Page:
Objective: To design a model that educates clinical decision makers and healthcare professionals about the burden of cancer pain in their individual populations, and that assists them in weighing the effectiveness and cost of different cancer pain management strategies.
Study design: Tailored cost-effectiveness analysis using an evidence-based decision analytic model.
Methods: The spreadsheet-based model compares 3 strategies: (1) guideline-based care (GBC), (2) oncology-based care (OBC), and (3) usual care (UC). The model calculates the likelihood of cancer pain in a healthcare population, how effectively that pain is managed, and the average monthly cost of medications plus procedural interventions. Model inputs were derived from published US population demographics, cancer registry data, high-quality studies of cancer pain management, standard reimbursement schedules, and expert opinion. The model permits users to tailor population demographics, strategy effectiveness, and resource costs.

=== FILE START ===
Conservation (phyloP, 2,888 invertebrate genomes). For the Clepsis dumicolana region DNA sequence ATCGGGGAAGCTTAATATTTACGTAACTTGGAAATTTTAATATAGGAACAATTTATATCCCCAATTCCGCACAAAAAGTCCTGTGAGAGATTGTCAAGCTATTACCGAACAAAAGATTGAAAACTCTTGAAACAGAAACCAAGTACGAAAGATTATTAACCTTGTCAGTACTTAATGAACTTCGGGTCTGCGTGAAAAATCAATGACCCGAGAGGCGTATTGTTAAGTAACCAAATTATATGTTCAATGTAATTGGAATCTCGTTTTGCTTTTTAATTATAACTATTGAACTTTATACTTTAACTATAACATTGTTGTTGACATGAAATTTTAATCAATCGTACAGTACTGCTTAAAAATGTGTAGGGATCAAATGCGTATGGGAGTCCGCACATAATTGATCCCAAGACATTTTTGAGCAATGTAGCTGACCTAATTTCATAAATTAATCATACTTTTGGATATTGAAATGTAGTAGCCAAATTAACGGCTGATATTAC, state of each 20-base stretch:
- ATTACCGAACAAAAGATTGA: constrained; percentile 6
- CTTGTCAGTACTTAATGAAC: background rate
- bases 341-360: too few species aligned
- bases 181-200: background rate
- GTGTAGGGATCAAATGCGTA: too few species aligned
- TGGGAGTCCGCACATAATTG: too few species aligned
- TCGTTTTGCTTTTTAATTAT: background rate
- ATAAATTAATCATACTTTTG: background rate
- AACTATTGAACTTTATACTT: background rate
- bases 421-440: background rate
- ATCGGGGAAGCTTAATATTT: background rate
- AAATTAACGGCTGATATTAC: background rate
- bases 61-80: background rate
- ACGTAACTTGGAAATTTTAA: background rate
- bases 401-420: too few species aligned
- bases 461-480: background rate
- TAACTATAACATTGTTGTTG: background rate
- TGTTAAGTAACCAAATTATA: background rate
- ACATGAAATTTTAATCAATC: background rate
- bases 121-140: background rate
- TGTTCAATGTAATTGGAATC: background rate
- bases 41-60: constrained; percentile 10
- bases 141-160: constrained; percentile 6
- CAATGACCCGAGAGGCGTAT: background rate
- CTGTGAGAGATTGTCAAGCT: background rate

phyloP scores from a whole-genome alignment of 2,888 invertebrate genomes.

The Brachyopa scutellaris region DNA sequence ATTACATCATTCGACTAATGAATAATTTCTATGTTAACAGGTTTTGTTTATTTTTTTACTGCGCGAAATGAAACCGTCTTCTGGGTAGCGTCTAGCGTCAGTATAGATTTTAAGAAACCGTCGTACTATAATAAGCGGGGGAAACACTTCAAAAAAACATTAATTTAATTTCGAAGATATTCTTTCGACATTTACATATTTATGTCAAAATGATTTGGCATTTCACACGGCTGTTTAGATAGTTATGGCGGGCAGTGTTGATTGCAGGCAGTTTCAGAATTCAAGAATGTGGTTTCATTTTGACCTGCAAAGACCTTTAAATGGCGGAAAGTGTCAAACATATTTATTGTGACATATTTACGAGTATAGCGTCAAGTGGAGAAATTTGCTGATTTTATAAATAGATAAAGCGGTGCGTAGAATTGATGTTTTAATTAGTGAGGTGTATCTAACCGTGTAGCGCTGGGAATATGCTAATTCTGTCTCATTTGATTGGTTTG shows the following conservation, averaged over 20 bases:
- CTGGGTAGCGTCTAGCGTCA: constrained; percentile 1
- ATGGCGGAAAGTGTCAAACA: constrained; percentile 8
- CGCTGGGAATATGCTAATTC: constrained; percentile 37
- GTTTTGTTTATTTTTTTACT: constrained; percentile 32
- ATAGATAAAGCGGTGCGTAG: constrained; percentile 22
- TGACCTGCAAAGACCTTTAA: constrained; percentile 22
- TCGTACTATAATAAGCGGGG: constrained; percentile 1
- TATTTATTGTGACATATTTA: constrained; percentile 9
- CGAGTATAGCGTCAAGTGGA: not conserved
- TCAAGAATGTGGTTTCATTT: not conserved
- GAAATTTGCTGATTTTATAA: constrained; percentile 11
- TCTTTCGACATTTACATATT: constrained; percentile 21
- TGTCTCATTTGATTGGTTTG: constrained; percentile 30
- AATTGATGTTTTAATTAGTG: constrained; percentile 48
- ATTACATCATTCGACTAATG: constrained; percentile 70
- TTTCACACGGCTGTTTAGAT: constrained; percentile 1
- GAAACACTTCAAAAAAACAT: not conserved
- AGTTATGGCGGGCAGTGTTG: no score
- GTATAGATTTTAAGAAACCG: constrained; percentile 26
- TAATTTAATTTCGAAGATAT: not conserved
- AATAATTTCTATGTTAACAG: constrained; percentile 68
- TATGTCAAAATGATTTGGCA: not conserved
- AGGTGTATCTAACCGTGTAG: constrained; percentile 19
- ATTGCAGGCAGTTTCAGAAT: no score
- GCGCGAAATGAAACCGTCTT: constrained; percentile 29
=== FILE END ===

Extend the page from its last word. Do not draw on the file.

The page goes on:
Results: Of 100 000 patients with typical US demographics, approximately 508 (0.51%) will have cancer and 205 (0.20%) will suffer from cancer pain. After 1 month, the percentage of cancer pain patients with effective pain management and the cost of each strategy were estimated as follows: (1) GBC, 80% and dollar 579; (2) OBC, 55% and dollar 466; and (3) UC, 30% and dollar 315. Compared with OBC, GBC had an incremental cost-effectiveness ratio of dollar 452 per additional patient relieved of cancer pain. Compared with UC, OBC had an incremental cost-effectiveness ratio of dollar 601 per additional patient relieved of cancer pain.
Conclusion: Guideline-based cancer pain management leads to improved pain control with modest increases in resource use.